JAMA / Archives – One year of once- or twice-weekly resistance training (weight training) appears to improve attention and conflict resolution skills among older women. Teresa Liu-Ambrose, Ph.D., P.T., of Vancouver Coastal Health Research Institute and University of British Columbia, Vancouver, Canada, and colleagues studied 155 women age 65 to 75. Participants were randomly assigned to participate in resistance training once (54 women) or twice (52 women) weekly, whereas 49 women in a control group participated in twice-weekly balance and tone training.

After one year, women in both resistance training groups significantly improved their cognition scores on tests of selective attention (maintaining mental focus) and conflict resolution. The program simultaneously improved muscular function in the women. Resistance training, or weight training, may soon become a common recommendation for those involved in women’s health, anti-aging public health and preventive medicine.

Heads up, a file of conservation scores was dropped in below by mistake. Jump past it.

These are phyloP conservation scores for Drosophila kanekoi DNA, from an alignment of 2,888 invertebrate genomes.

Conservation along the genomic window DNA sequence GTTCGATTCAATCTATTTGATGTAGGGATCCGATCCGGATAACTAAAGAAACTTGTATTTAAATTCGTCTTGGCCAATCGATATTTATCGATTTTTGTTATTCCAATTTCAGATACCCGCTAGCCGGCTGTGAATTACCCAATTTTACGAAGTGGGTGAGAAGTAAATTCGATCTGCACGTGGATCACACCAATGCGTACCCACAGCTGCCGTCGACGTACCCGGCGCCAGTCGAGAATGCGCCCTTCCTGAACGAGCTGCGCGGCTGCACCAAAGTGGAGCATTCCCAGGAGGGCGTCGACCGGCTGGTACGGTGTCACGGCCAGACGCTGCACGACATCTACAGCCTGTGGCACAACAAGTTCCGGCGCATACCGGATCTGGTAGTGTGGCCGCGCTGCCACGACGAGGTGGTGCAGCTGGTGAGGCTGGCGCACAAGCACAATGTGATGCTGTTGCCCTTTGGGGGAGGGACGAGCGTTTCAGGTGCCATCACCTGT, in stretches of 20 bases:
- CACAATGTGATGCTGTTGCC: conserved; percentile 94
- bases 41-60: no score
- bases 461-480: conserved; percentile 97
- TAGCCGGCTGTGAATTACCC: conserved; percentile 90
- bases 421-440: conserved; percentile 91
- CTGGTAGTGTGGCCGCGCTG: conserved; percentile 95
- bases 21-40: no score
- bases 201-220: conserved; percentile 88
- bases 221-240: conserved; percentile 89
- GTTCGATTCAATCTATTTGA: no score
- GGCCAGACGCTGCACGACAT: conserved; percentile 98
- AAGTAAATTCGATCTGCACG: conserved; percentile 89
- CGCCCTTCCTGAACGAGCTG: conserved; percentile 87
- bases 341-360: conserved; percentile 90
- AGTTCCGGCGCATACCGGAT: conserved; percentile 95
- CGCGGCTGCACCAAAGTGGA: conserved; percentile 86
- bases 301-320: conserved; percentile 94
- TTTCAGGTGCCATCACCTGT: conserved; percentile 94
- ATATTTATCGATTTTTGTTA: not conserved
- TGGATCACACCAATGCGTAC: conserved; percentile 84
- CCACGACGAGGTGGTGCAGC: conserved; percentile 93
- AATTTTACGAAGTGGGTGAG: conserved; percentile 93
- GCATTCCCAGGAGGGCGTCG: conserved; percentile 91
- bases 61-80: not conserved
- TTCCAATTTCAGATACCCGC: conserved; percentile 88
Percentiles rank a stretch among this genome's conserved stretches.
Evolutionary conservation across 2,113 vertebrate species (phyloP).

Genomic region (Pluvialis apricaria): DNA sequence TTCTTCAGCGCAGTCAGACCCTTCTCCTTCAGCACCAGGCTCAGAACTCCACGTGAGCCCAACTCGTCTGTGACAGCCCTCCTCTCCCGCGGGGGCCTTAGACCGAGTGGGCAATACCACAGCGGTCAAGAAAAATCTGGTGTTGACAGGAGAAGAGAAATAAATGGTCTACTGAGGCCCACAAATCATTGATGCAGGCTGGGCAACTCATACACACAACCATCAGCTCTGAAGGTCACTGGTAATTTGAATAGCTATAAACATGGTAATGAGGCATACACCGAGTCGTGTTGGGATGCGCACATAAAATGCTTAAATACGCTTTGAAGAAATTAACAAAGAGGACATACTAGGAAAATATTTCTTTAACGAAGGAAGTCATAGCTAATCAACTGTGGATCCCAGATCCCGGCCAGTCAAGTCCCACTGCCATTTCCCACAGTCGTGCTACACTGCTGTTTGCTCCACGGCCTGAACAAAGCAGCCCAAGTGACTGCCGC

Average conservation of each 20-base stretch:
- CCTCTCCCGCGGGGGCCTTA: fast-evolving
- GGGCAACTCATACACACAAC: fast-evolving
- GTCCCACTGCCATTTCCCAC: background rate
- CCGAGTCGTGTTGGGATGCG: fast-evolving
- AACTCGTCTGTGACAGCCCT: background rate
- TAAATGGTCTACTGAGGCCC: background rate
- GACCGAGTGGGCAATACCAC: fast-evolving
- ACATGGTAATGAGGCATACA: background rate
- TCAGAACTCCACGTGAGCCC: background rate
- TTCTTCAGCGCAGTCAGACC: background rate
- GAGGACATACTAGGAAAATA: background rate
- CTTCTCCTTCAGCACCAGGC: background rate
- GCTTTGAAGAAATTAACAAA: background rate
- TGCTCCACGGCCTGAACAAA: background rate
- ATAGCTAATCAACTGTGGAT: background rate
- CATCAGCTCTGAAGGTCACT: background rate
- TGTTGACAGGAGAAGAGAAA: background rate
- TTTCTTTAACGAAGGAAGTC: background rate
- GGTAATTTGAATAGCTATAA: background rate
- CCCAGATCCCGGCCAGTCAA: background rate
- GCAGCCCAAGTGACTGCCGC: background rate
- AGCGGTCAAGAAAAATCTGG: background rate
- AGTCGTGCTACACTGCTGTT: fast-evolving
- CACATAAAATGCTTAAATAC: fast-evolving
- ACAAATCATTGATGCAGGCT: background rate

“This has important clinical implications because cognitive impairment is a major health problem that currently lacks a clearly effective pharmaceutical therapy and because resistance training is not widely adopted by seniors,” the authors write. “The doses of resistance training we used in this study fall within those recommended by the 2008 Physical Activity Guidelines for seniors” (Arch Intern Med. 2010; 170[2]:170-178).